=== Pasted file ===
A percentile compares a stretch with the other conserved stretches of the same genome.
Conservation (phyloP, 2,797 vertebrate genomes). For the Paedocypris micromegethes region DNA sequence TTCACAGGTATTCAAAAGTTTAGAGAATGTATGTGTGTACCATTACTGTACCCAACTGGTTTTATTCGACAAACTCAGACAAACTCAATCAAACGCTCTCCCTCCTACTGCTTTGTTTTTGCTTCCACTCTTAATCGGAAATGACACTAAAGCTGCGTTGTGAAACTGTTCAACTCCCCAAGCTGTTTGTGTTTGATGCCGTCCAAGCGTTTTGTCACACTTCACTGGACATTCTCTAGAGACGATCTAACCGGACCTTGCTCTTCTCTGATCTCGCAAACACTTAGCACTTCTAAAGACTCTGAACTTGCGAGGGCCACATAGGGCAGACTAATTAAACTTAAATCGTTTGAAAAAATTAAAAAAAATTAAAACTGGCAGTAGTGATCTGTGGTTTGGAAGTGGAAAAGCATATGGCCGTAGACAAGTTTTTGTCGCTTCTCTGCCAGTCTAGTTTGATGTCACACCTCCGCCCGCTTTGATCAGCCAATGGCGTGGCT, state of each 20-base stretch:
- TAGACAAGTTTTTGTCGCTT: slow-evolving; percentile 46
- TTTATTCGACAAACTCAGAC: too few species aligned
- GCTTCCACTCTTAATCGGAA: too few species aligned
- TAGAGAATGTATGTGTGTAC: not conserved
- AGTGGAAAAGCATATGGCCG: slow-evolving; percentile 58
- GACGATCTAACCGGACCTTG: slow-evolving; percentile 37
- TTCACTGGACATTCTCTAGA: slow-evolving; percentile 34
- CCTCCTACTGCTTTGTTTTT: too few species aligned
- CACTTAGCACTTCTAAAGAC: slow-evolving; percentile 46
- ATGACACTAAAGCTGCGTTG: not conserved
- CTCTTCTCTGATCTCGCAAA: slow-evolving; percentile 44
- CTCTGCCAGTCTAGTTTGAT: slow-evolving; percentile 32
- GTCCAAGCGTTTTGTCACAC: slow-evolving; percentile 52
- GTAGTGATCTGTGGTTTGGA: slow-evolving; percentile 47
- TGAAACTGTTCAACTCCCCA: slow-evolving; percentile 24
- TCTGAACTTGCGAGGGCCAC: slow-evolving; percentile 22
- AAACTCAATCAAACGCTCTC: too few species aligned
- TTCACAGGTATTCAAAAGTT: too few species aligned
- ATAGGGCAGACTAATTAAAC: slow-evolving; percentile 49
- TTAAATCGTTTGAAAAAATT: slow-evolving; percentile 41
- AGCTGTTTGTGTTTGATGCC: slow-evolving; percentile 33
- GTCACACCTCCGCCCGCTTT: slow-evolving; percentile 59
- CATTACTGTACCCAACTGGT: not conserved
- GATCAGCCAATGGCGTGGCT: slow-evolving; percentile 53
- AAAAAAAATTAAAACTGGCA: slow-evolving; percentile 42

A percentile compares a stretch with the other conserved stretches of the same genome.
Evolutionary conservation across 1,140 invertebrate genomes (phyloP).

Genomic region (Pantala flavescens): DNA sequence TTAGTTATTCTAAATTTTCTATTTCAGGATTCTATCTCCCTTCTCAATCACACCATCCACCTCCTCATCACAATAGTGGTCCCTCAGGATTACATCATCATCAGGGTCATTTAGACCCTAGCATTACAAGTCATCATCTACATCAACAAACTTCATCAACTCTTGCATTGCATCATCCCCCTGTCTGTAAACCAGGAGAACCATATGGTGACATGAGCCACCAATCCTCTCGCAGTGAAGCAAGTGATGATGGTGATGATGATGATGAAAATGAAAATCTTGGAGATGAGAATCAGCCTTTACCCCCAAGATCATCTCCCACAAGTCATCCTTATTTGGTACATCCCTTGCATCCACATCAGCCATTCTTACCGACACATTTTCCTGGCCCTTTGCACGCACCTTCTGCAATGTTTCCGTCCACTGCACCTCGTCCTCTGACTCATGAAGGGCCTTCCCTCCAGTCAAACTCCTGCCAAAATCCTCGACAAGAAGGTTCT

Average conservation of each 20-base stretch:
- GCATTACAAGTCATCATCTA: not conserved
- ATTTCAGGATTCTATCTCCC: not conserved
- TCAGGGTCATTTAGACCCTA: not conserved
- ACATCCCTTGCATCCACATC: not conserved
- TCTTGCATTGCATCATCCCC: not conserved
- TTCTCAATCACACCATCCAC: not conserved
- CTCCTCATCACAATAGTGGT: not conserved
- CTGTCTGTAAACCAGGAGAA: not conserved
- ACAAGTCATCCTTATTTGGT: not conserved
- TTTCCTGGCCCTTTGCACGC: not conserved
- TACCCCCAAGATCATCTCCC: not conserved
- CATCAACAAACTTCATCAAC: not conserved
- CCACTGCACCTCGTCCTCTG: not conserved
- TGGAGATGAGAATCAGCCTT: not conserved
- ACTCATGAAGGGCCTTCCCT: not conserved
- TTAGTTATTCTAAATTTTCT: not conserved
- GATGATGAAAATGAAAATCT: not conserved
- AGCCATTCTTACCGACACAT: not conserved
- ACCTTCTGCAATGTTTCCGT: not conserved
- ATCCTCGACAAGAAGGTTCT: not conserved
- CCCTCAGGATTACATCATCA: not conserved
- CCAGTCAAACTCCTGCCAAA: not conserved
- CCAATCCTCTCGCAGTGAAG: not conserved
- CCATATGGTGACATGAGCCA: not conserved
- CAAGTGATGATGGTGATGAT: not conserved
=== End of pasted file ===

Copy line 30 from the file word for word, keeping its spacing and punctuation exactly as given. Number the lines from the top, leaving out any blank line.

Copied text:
Genomic region (Pantala flavescens): DNA sequence TTAGTTATTCTAAATTTTCTATTTCAGGATTCTATCTCCCTTCTCAATCACACCATCCACCTCCTCATCACAATAGTGGTCCCTCAGGATTACATCATCATCAGGGTCATTTAGACCCTAGCATTACAAGTCATCATCTACATCAACAAACTTCATCAACTCTTGCATTGCATCATCCCCCTGTCTGTAAACCAGGAGAACCATATGGTGACATGAGCCACCAATCCTCTCGCAGTGAAGCAAGTGATGATGGTGATGATGATGATGAAAATGAAAATCTTGGAGATGAGAATCAGCCTTTACCCCCAAGATCATCTCCCACAAGTCATCCTTATTTGGTACATCCCTTGCATCCACATCAGCCATTCTTACCGACACATTTTCCTGGCCCTTTGCACGCACCTTCTGCAATGTTTCCGTCCACTGCACCTCGTCCTCTGACTCATGAAGGGCCTTCCCTCCAGTCAAACTCCTGCCAAAATCCTCGACAAGAAGGTTCT